Women today can study for any profession they please, and go for high flying tech jobs if they want to – or can they? Are women really playing a bigger role in the tech industry and enjoying the opportunities it offers?
According to the Catalyst Research Center for Equity in Business Leadership, even when women have superb tech qualifications and experience, they often decline to go for tech jobs because the industry makes them feel like outsiders. The industry is fundamentally failing to provide the flexibility women need to balance family and work, making female industry members feel that tech jobs are simply not for them. Having a family and working is more of an either / or decision, as opposed to two things that can be combined.
When the Catalyst Research Centre interviewed almost 6,000 MBA graduates working in a variety of companies, the found that only 18 percent of the women opted for a tech-related job after completing their MBA, compared with 24 percent of men.
Over half of the women who had started careers in tech moved to another industry at some point, and the reasons quoted included family reasons. The tech industry suffers from some of the old fashioned constraints that other industries have shaken off over the years. It doesn’t provide enough flexibility or enough new opportunities for women. A shortfall in the number of women finding success within tech jobs causes the industry to lack female role models who have been successful from the inside, and often means women need to start out at a lower level.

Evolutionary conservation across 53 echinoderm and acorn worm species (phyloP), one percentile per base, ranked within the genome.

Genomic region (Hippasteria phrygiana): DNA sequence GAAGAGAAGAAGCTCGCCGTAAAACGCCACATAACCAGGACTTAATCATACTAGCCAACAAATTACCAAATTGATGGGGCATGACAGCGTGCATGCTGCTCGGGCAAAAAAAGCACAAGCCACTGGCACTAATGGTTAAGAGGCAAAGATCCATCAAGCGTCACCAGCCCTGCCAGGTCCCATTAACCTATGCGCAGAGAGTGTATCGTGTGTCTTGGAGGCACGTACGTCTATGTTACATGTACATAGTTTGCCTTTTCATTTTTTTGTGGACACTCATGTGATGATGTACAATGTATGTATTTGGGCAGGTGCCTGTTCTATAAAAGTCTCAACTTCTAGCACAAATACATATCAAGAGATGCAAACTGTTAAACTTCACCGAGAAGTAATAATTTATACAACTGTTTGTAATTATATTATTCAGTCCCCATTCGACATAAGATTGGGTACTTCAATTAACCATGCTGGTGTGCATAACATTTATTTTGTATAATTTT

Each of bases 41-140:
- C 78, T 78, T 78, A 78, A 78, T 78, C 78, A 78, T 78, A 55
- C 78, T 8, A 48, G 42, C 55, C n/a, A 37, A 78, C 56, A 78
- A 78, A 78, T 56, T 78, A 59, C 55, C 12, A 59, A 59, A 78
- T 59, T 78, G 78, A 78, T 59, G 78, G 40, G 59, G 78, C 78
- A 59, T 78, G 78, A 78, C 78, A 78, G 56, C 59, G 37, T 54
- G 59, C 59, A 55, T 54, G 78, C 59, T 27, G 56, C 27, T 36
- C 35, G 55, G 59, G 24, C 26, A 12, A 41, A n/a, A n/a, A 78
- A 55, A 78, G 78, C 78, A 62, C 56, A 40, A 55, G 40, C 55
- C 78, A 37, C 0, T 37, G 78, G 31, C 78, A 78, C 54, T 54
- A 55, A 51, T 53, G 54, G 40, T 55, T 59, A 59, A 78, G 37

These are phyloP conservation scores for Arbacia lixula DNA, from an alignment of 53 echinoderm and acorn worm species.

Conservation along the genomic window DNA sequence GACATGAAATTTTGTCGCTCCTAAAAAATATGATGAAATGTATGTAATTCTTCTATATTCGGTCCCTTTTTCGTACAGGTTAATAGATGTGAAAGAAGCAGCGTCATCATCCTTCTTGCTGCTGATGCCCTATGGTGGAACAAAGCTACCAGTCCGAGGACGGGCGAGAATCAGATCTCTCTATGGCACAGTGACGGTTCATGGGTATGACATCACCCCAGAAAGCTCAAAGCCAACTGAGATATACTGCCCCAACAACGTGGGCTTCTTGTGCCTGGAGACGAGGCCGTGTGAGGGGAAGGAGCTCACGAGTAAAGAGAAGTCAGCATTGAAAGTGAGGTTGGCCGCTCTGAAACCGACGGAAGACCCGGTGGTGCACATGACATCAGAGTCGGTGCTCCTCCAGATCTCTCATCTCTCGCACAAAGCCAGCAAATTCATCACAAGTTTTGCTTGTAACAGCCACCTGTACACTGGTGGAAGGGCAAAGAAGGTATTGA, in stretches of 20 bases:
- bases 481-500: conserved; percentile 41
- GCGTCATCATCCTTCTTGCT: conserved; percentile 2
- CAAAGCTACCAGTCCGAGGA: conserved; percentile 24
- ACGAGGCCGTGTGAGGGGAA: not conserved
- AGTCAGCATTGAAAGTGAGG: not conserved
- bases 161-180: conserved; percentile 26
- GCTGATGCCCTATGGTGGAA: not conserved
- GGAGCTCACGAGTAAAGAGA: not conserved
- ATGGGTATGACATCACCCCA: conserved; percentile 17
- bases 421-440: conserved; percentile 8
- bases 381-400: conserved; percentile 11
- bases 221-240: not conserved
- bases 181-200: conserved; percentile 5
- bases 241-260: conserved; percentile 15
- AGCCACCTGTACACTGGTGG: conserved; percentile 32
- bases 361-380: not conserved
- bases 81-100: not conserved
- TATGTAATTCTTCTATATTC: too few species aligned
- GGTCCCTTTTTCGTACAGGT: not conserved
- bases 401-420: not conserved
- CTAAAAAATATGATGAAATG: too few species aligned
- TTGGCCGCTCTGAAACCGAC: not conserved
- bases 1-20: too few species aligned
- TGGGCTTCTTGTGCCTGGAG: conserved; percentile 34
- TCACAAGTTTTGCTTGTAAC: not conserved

Sounds like it’s time to re-think tech in a number of ways. How can we make these jobs more accessible to women? How can we infuse some female influence into a male dominated industry? We’ve got the skills, and the brains, all we need is the opportunity, and the benefits of helping women further themselves in tech jobs will benefit everyone.